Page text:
The news comes at the worst possible time for airlines whose stocks have been suffering this month.
As Greg Geunthner, editor of the Rude Awakening, reported this morning:
Airline and railroad stocks have been tumbling for the better part of the past three weeks, pushing the Dow transports’ losing streak to 11 sessions, its worst streak since 1972.
The index has only posted five periods in its history where it has declined for 11 consecutive sessions, according to Dow Jones Market Data.
Why do lagging transportation stocks matter?
According to Dow Theory, we can measure the overall health of the economy by examining the performance of the Dow Jones Industrial Average and the Dow Jones Transportation Average.
If the transports are performing well along with the industrials, we can assume goods are being made and delivered. In other words, the economy is humming along.
While these two averages aren’t sounding the alarm just yet, the extended drop in the transports is certainly adding more fuel to global economic slowdown concerns.
ONE LAST THING
Stalin’s zombie hackers target hospitals
Last Friday, we started looking at a plague of hacking that’s costing global businesses billions of dollars every year.
Ransomware is a virus that steals your data and holds it ransom until you pay off the thieves with untraceable bitcoin. (See, I knew bitcoin was good for something!)
But the sinister element of ransomware is not how victims are targeted, it’s who they target.
As we discussed on Friday, these hackers steal data from big businesses, small businesses and even regular folks like you and me. (To be honest, my laptop could do with a total wipe. My bad-idea folder is looking a little full.)
However, the industry hit hardest by ransomware is by far healthcare. Lives depend on the data kept by hospitals, which means they’ll always pay the ransom.
But there’s another big reason why hospitals have become a major target.
According to the Department of Homeland Security, 75% of all ransomware is created in Russia — and almost all of it is developed by government-trained hackers.
You see, Russia has a different perception of hackers than we do.
While the FBI were rounding up hacker kids and throwing them in federal prison in the 90s, Russia was running government-backed hacker schools, training up the next generation of cybercriminals.
You might be wondering why Russia would train up a generation of criminals like this. Well, Russia’s approach to education is a little… “different” than our own.
Russian engineers and scientists come from polytechnic schools established by Joseph Stalin himself. These schools are built on a foundation of a total rejection of ethics.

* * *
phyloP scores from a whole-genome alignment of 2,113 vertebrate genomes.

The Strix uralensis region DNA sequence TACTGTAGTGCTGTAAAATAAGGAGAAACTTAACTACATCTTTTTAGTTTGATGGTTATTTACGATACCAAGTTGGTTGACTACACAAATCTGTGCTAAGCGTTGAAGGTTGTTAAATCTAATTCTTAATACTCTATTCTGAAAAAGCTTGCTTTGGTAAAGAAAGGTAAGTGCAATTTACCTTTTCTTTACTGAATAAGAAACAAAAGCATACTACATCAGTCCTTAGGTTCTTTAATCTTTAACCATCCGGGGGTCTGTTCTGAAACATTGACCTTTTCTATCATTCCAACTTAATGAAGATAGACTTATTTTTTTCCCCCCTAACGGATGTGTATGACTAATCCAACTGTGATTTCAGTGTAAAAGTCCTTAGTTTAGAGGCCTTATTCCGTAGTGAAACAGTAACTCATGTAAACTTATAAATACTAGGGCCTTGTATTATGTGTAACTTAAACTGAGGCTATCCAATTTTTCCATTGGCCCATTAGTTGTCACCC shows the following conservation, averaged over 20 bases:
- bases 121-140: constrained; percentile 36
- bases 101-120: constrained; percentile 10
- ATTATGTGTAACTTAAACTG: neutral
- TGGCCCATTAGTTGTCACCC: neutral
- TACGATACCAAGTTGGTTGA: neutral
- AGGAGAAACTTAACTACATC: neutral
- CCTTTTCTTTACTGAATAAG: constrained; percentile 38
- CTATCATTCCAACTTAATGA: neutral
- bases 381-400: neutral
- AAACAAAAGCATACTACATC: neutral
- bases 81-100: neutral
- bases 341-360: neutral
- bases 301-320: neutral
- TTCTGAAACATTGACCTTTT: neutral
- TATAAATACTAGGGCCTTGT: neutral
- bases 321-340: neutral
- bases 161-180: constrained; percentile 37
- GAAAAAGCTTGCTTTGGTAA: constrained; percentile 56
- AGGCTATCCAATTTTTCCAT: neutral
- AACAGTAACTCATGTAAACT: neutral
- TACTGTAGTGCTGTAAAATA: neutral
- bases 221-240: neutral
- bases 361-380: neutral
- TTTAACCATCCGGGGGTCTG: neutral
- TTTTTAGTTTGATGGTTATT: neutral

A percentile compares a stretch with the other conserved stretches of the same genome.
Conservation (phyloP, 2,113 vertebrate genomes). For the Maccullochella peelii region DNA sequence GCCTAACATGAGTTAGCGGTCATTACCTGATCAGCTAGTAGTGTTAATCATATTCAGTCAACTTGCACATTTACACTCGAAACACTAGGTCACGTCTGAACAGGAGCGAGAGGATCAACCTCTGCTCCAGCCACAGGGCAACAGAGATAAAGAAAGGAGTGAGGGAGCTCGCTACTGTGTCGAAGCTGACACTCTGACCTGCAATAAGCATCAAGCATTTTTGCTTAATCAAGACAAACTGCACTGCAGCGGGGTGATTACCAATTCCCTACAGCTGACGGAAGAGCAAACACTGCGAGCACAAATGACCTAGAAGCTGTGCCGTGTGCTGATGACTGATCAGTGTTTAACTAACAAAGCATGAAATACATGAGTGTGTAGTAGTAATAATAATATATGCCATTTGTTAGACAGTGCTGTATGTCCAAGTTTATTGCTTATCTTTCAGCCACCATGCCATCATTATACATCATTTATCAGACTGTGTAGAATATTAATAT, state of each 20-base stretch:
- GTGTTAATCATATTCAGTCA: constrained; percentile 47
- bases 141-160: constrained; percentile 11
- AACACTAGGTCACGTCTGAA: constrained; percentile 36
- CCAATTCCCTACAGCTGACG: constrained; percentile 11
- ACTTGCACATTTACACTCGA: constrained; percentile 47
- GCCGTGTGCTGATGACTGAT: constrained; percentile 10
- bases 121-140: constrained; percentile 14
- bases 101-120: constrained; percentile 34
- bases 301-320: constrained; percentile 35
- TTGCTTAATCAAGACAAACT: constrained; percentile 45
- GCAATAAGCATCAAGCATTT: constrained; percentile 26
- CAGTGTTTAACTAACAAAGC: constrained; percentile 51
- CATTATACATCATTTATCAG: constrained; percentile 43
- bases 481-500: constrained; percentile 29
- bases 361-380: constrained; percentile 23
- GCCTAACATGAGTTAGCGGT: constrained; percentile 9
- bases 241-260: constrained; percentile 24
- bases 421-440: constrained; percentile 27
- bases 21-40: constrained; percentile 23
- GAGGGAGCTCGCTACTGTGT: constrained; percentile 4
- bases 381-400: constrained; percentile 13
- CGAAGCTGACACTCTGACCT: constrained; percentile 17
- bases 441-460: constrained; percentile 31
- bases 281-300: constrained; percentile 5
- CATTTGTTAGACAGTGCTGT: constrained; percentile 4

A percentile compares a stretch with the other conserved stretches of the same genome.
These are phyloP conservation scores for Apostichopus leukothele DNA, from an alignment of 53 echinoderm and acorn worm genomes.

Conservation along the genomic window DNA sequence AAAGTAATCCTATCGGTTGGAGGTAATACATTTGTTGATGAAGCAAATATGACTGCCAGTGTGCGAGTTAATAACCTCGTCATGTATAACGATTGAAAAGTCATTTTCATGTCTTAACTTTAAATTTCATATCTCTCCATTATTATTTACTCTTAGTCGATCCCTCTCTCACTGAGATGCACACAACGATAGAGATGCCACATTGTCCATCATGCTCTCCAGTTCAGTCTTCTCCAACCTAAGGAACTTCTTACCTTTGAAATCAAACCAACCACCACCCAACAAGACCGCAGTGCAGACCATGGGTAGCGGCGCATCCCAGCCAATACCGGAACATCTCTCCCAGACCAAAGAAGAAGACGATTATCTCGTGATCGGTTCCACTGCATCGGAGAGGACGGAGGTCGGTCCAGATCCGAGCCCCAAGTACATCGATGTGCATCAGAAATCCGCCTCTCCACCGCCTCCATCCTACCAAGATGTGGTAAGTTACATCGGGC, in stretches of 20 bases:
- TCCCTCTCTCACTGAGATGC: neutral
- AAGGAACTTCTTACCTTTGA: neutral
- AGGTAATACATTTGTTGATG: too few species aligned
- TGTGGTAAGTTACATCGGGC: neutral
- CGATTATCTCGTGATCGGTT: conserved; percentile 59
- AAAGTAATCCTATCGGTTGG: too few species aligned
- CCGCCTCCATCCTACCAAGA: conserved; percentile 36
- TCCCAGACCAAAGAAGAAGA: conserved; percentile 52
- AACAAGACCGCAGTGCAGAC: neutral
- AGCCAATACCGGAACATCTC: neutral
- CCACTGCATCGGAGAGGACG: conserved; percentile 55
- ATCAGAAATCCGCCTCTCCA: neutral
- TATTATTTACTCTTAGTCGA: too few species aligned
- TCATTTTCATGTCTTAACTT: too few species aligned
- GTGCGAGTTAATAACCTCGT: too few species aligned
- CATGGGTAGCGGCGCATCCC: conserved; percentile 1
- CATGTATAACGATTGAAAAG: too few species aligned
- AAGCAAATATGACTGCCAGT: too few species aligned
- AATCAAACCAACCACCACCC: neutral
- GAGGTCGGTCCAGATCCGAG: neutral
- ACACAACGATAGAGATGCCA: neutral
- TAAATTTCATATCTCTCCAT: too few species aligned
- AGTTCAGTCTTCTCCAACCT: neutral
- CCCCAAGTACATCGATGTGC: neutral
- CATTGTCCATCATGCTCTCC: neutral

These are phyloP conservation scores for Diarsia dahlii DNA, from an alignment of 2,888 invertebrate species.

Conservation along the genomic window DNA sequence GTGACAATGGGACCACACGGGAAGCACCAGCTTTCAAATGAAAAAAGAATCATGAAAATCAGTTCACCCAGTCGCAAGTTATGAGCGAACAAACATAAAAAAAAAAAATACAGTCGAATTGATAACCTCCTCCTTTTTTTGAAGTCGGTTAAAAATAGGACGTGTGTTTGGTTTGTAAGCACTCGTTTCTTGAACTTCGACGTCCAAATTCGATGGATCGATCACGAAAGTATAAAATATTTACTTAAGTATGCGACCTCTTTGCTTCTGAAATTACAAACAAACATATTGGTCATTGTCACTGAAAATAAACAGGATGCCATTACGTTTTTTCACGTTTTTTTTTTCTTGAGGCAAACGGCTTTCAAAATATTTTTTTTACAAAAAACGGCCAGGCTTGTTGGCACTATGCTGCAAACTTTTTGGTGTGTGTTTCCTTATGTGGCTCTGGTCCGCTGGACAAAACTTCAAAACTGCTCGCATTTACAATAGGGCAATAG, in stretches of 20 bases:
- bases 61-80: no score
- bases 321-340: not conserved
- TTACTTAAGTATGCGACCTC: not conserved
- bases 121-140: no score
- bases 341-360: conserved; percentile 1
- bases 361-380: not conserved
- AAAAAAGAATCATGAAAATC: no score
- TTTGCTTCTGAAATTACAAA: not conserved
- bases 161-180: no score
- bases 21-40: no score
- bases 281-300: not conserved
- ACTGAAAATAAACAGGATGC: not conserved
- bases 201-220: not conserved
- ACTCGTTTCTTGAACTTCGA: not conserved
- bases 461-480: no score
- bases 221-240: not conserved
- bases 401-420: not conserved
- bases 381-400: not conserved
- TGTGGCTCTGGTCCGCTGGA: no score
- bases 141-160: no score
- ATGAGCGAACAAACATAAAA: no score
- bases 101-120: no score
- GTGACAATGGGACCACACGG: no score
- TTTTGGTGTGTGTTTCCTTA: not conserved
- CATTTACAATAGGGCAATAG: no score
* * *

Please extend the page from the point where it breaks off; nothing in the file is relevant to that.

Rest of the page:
Stalin believed ethics would hold back Russian engineers. Students in these schools are told to throw their moral compass in the trash and pursue progress at all costs. Russia’s hackers are educated in these very same schools.
Basically, these guys are trained to be ****holes.
So when these Russian hackers target a hospital, it’s a win-win situation in their mind.
Either the hospital pays up and they bank a nice payday. Or the hospital doesn’t pay, the data is destroyed, and the resulting damage undermines America.
Strangely enough, these attacks are focused on very specific dates that are easy to predict if you know what to look for.
In tomorrow’s edition of One Last Thing, we’re going to look at how investors can play those predictions for a quick boost in gains.
Have you or someone you know been a victim of hacking? Click here and tell me all about it.
Closing Data for 3/8/19:
|S&P Index 500||2,742.99||↓ 0.22%|
- Tesla (NASDAQ: TSLA) shares rise as it walks back plans to close all its stores.
- Despite opening almost 240 points down, the DOW is now positive.
- Nvidia (NASDAQ: NVDA) shares are up more than 5% after announcing the purchase of chip maker Mellanox for $6.9 million.
Click here to send us your comments and tell us what you think. Do you agree with us? Do you think our ideas are stupid? Bring it on. We can take it.
None of the big pharma companies are researching Rare Disease Treatments–Martin Shkreli is! He hiked up the price of his drugs so he could research cures to diseases that HAVE NO TREATMENTS AND NO ONE EVEN TRYING TO FIND A CURE. And oh by the way HE GAVE HIS DRUGS AWAY FOR FREE TO UNINSURED PEOPLE. He’s a truly good man who doesn’t deserve the disrespect!
— Leo S.
Hiking the price of a life-saving medicine 5,000% (to $30,000 a month) to research rare diseases is just taking from Peter to pay Paul.
Shkreli said (after the media backlash) if you call him on his mobile, he will get you the medication for free. But there isn’t a single report of a person successfully doing this. And now Shkreli is in jail. And patients report that while a process is now available to apply for aid, it’s needlessly complicated and impossible to actually use.
Another side effect of jacking up the prices is that because it’s so expensive, some pharmacies and hospitals have stopped stocking the drug altogether. It’s becoming harder and harder for doctors to track down enough of the drug to get a patient through the end of the month.
If Martin Shkreli is a “good man,” then Hitler was an Olympic ice skater.
— Shane Ormond
- President Trump has requested a further $8.6 billion for the wall in the 2020 budget.
- A doctor in Sydney, Australia sent a woman 9,000 threatening and abusive texts after failed Tinder affair. (In case you’re wondering: No, the 9,000-text technique does not work.)
- Toymaker Mattel’s Barbie turns 60 this week. Another few years and she can cash out her 401K.
Editor, One Last Thing